St Joe Company (NYSE: JOE) hopes, having spent a decade planning, lobbying for and executing the relocation of Panama City Airport. The ‘old’ airport (though it didn’t seem particularly decrepit when you walked through its bright, airy arrivals lounge) was environmentally constrained.  What that really meant was that Southwest Airlines couldn’t land there because the runways were too short and impossible to lengthen.

JOE’s executives had studied the economic impact of the new Fort Myers airport (eventually called Southwest Florida International Airport) when it opened in 1983. The housing boom that transformed Lee and Collier counties had been driven by the new airport. In 1999, a similar ‘inducer’ was deemed essential if the St Joe Company (formerly the St Joe Paper Company) was going to raise the value of its low-priced forest land from a couple of thousand dollars an acre to the mouth-watering prices that Florida developers had become used to.

Only slightly less of a mouthful. Southwest Florida International Airport.

Flights into Panama City and Fort Walton Beach on Delta’s turbo-prop ‘commuter’ planes were expensive, unreliable and often time-consuming.  Most people drove to the beach, from Birmingham, Atlanta and even as far away as Nashville. But for JOE’s plans to take flight, it had to open up the Panhandle to a much larger market than the Deep South.

New York, Chicago, the Midwest. These were the kind of markets that could drive the Company’s new, burgeoning real estate business. What better means of accessing them than to provide America’s most efficient low-coast air carrier, Southwest Airlines, with a runway long enough to land its Boeing 737 jets and to underwrite several years worth of its daily flights?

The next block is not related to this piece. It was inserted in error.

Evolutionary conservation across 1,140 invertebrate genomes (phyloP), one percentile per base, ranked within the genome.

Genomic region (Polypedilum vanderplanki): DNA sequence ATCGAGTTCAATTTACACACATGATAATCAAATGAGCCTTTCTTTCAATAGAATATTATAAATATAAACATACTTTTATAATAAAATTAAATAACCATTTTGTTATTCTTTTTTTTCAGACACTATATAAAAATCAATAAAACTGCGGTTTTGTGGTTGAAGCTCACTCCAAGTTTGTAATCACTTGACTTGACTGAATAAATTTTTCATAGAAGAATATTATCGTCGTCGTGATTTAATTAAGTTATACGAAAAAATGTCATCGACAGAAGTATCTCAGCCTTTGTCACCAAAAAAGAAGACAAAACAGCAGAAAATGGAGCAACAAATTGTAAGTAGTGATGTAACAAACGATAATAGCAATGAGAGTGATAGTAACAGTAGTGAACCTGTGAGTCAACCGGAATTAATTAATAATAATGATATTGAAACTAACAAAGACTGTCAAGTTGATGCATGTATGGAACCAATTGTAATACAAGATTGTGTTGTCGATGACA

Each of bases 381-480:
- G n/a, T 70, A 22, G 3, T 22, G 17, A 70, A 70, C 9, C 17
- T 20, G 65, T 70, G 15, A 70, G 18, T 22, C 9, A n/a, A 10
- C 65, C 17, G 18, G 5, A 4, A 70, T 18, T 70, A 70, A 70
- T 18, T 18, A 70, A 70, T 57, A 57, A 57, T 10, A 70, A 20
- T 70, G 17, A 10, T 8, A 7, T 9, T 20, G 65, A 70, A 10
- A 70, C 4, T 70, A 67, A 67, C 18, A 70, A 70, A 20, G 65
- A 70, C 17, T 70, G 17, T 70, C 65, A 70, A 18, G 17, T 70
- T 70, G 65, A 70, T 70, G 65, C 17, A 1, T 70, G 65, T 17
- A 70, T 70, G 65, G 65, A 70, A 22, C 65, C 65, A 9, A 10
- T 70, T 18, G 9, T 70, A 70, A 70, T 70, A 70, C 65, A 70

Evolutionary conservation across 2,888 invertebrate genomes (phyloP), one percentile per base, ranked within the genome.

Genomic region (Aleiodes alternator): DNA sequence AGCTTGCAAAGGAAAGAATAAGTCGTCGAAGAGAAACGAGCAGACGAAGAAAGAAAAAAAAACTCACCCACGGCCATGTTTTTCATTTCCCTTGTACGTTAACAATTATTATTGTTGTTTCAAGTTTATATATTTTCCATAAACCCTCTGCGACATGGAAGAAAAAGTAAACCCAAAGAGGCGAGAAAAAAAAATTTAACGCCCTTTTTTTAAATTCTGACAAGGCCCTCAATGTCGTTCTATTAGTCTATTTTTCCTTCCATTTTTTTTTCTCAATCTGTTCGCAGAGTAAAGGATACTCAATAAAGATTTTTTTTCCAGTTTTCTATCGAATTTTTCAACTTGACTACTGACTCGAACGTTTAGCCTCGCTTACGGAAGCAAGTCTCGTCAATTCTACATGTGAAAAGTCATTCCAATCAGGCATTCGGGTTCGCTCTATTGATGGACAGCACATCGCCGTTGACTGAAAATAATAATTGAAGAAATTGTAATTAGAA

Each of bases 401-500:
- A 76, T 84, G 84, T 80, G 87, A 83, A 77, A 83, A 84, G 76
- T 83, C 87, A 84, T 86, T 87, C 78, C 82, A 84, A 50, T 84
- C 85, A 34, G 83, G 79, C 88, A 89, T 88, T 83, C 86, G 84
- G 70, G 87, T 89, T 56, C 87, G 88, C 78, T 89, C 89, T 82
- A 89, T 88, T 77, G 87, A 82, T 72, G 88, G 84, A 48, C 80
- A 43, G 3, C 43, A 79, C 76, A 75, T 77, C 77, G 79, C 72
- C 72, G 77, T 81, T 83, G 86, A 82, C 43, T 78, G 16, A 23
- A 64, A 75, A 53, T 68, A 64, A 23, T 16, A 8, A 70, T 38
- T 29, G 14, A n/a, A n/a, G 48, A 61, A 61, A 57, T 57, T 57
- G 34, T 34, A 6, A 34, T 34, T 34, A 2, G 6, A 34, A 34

And that is exactly what the St Joe Company did.  No matter that, in the process, it built and then dismantled a sophisticated and highly respected real estate development business. It acquired Arvida, a south Florida home builder that had delivered  a very successful new community in Broward County called Weston (pop. 62,000).  It recruited some of the brightest real estate executives in America to create and manage places like Watercolor (a more profitable and, some would say, better planned community than Seaside, next door), Southwood (an increasingly popular Tallahassee suburb) and WindMark Beach, nestling on the edge of St Joseph’s Bay in Gulf County.

The recession (and perhaps more than a little hubris) led to JOE’s retreat from the real estate development business.  Throughout 2006, it became apparent that the market for second homes in Florida was receding like a Gulf tide. Just like many of its customers, the St Joe Company had become addicted to luxury beach homes built on lots that, when they were released, attracted so many purchasers that they were sold out in a few hours.  Lucky owners saw their beautifully serviced home sites, situated in expertly-designed communities, rise rapidly in value long before a home plan was approved by JOE’s fastidious design board. Property speculation flourished as cheap money and ‘creative’ lending practices, underpinned by helpful capital gains rules, enabled everyone to ‘play the market’ by buying and flipping lots before any construction costs were incurred.